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BRICS to shed more light on Russia position with US

SERGEI CHIRIKOV/POOL/AFP via Getty Images

South Africa says a delegation will “engage and persuade” stakeholders on its “bipartisan” response to the Russia-Ukraine conflict

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According to RT News, South Africa’s President Cyril Ramaphosa has announced that he will dispatch an envoy to Washington to clarify Pretoria’s stance on Russia and its leader, Vladimir Putin. 

According to Obed Bapela, Deputy Minister in the Presidency for Performance Monitoring and Evaluation, the move comes in response to criticism of South Africa’s “non-participant” and “non-aligned” position on the Russia-Ukraine conflict and the country’s longstanding relationship with Moscow.

President Putin is scheduled to visit South Africa in August for the 15th BRICS Summit — and concerns have been expressed about whether Pretoria intends to act on the International Criminal Court’s (ICC) arrest warrant issued against the Russian leader for alleged war crimes in Ukraine. 

The South African Communist Party, in an April statement, asserted that the timing of the arrest warrant, issued just before Chinese President Xi Jinping’s visit to Russia in March, indicated a political motivation and historical inconsistency.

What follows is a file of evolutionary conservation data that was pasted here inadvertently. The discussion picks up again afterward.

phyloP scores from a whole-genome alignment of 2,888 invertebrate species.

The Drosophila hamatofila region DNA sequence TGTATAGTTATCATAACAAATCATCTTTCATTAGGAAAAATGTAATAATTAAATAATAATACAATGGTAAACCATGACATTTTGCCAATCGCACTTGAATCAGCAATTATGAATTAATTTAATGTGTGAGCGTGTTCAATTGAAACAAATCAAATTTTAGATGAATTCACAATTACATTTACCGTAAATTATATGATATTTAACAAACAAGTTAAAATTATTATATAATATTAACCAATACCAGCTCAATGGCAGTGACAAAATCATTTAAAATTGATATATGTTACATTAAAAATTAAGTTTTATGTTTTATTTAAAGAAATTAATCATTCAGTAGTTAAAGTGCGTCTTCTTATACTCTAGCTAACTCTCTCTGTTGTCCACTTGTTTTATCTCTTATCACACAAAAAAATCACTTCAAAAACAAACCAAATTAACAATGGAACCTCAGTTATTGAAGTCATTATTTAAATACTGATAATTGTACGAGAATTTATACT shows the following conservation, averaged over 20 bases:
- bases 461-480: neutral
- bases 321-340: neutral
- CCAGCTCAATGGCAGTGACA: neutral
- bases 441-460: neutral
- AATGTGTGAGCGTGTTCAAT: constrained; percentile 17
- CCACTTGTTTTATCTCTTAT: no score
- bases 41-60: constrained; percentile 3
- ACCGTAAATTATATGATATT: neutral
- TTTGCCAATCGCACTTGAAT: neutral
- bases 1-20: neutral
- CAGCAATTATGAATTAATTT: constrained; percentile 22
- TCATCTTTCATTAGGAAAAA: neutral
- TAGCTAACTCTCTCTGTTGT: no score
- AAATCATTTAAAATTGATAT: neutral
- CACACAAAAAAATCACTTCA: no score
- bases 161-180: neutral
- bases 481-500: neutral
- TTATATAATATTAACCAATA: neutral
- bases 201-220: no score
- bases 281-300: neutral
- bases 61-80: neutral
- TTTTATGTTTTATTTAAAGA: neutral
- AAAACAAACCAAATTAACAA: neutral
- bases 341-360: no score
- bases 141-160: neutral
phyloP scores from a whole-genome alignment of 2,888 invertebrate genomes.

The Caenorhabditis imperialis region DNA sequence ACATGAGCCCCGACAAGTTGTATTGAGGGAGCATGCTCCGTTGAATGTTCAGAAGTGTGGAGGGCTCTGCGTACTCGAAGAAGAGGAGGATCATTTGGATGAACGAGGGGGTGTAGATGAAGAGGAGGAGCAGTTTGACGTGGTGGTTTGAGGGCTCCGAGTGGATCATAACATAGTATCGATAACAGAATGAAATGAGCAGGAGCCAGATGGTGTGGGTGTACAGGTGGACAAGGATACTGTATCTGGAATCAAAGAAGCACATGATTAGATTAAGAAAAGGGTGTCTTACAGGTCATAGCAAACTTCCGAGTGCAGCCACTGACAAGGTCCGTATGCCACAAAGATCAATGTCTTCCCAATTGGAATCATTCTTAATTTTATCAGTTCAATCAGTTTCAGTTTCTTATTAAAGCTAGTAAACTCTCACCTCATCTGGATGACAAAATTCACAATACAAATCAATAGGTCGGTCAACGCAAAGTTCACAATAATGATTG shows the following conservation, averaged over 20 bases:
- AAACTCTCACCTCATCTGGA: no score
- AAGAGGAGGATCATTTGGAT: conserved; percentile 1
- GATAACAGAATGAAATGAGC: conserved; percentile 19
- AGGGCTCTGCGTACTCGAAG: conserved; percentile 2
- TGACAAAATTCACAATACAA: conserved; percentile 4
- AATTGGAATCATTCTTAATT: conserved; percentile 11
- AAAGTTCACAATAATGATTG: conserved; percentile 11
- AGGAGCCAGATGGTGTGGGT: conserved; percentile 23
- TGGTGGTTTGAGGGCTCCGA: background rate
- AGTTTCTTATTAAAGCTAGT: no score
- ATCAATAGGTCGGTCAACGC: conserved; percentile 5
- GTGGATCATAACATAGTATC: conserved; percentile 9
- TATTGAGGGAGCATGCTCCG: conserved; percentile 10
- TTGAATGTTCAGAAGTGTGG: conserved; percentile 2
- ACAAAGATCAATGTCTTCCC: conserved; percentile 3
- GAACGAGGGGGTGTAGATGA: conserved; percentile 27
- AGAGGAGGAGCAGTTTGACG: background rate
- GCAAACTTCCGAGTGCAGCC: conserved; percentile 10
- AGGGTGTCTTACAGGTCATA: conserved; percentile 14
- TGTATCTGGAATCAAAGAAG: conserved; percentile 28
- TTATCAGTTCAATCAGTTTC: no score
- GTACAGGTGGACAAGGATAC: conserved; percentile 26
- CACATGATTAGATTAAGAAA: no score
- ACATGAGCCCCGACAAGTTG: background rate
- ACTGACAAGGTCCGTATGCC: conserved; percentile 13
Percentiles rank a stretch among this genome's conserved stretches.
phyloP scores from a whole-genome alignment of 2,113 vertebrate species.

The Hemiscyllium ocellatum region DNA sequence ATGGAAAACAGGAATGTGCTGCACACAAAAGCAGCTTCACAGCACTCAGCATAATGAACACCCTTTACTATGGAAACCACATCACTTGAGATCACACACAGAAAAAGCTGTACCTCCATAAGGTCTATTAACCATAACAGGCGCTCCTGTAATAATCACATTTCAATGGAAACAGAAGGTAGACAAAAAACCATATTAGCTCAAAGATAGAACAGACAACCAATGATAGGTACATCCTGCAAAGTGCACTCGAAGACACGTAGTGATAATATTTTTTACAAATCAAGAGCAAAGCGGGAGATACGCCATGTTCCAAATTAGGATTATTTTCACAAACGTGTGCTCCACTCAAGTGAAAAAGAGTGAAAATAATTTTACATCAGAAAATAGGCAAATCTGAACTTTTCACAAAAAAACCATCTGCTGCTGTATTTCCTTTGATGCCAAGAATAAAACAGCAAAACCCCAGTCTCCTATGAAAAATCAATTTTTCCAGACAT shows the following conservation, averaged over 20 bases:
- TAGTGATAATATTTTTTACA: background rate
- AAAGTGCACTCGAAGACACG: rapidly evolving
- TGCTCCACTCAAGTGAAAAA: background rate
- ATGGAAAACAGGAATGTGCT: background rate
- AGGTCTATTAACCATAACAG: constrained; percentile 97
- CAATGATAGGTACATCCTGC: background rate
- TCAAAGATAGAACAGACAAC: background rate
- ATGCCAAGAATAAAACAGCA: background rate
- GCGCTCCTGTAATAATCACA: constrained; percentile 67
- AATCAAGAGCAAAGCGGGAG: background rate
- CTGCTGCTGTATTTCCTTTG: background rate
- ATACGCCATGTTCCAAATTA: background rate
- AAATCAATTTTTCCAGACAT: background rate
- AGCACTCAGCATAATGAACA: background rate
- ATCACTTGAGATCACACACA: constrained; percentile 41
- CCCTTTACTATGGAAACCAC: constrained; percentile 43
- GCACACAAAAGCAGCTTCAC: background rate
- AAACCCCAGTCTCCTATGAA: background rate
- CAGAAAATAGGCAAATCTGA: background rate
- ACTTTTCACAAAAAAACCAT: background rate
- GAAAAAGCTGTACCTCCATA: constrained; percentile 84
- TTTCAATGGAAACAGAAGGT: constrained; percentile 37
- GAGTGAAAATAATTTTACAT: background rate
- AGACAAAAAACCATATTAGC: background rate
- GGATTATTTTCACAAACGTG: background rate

“Unfortunately, imperialist powers continue to manipulate this multilateral institution and use it for judicial imperialism,” the SACP wrote in a statement, according to local outlet News24.

The party added that “despite many calls, and ample evidence, the ICC has consistently refused to charge the likes of Netanyahu, Bush, Clinton, Blair and Obama who have destroyed countries and killed thousands of people.”

In 2017, the ICC found South Africa in breach of its obligations by failing to arrest former Sudanese President Omar al-Bashir when he visited the country in 2015 for an African leaders’ summit.

As a signatory to the Rome Statute establishing the court, Pretoria has sought legal advice on how to deal with the ICC order against Putin.

According to the presidency, the planned visit to Washington, which is not a member of the ICC, will allow South Africa to “engage and persuade” regarding its Russia position. Although the identity of the envoy heading the delegation has not been revealed, Bapela said that its members will be highly experienced and may include former ministers.

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